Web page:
HOME OF THE SANTA FE WARBONNETS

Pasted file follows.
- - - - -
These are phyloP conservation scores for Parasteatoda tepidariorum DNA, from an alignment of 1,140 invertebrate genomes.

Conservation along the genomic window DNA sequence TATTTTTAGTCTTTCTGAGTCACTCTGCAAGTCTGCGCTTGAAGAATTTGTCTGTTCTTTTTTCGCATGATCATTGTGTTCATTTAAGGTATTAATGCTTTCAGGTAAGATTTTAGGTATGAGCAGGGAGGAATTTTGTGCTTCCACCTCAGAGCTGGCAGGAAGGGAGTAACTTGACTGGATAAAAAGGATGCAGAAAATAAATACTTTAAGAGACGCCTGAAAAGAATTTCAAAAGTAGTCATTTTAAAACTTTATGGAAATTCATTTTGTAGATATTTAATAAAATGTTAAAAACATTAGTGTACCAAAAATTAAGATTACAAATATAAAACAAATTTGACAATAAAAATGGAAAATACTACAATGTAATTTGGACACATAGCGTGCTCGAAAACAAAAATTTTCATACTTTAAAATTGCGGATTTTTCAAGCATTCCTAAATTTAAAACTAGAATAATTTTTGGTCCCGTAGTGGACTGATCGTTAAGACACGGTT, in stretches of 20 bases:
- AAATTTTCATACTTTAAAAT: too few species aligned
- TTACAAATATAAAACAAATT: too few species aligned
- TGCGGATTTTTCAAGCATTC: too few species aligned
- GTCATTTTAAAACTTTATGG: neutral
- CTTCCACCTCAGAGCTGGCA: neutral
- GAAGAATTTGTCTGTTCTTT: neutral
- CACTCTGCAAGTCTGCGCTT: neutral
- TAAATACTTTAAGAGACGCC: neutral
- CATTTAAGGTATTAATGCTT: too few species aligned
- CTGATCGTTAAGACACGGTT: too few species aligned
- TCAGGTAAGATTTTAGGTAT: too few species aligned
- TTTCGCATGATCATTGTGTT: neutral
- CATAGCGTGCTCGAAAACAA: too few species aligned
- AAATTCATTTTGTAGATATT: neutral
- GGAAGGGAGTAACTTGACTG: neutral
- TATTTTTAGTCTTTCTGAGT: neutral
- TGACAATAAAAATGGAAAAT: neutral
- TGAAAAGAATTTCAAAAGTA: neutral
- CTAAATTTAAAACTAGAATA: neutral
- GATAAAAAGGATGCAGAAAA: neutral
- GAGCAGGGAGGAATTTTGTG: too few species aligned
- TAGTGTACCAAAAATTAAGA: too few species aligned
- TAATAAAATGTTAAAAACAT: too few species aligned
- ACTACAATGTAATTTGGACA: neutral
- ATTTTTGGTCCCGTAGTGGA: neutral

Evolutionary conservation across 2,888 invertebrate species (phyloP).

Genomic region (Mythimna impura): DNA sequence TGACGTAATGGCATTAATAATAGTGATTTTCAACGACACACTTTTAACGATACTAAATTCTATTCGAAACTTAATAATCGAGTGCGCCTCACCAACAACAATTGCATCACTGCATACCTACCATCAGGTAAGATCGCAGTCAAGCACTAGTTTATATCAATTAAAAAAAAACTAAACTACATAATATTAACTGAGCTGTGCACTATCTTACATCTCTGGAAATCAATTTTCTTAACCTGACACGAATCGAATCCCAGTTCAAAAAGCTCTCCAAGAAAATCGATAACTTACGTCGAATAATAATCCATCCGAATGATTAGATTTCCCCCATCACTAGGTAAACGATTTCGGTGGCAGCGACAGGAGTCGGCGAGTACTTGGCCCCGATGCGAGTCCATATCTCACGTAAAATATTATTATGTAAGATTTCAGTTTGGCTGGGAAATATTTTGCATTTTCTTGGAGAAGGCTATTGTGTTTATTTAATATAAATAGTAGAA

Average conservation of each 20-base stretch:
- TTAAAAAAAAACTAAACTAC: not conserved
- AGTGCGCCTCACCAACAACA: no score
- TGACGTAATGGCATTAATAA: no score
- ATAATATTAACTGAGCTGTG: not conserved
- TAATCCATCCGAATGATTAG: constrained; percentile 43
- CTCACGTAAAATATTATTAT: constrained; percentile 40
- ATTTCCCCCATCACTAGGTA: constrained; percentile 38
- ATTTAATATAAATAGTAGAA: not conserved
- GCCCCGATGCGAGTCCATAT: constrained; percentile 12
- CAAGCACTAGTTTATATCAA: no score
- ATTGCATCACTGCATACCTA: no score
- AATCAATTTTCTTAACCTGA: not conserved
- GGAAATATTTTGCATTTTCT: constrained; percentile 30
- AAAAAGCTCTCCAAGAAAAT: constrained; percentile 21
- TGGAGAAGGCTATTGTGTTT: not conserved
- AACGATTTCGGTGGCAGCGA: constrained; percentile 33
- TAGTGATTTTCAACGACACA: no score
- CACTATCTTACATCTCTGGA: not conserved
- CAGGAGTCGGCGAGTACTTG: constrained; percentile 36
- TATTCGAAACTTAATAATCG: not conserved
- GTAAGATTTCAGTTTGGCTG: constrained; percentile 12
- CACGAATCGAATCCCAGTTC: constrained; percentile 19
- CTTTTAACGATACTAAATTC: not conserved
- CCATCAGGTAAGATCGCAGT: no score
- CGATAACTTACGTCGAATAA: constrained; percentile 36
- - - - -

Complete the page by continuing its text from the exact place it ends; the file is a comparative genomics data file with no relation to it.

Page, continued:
The Galveston Railroad, established in 1900 as the Galveston Wharves Railway, continues to serve the Port of Galveston today, off-loading goods arriving by sea and transporting them to parts north. While the details of its operations are of interest to railroad buffs, its rolling stock isn’t near as entertaining as the collection at the Galveston Railroad Museum. Not only can you get up close and personal with engines, cars, and cabooses at the museum, you can actually take ride on their Harborside Express. The Galveston Railroad Museum is also home to the Warbonnets, two of the most colorful and decorative railroad engines on display today. Decommissioned after years of service, these handsome engines were purchased and restored by the museum. Restorers adopted the striking red and yellow hues of the “Warbonnet” color scheme designed by Leland Knickerbocker and patented in 1937 by the Atchison, Topeka and Santa Fe Railway. Bright red covers much of the front of the engines, enhanced with yellow outlines and black pinstripping, all designed to suggested the Native American ceremonial headdress. Elsewhere in the museum, additional rolling stock (considered one of the largest collections in the southwest) and a changing exhibit of elaborate model trains make the museum a favorite stop along Galveston’s Strand. A gift store provides plenty of options to delight your favorite railroad enthusiast.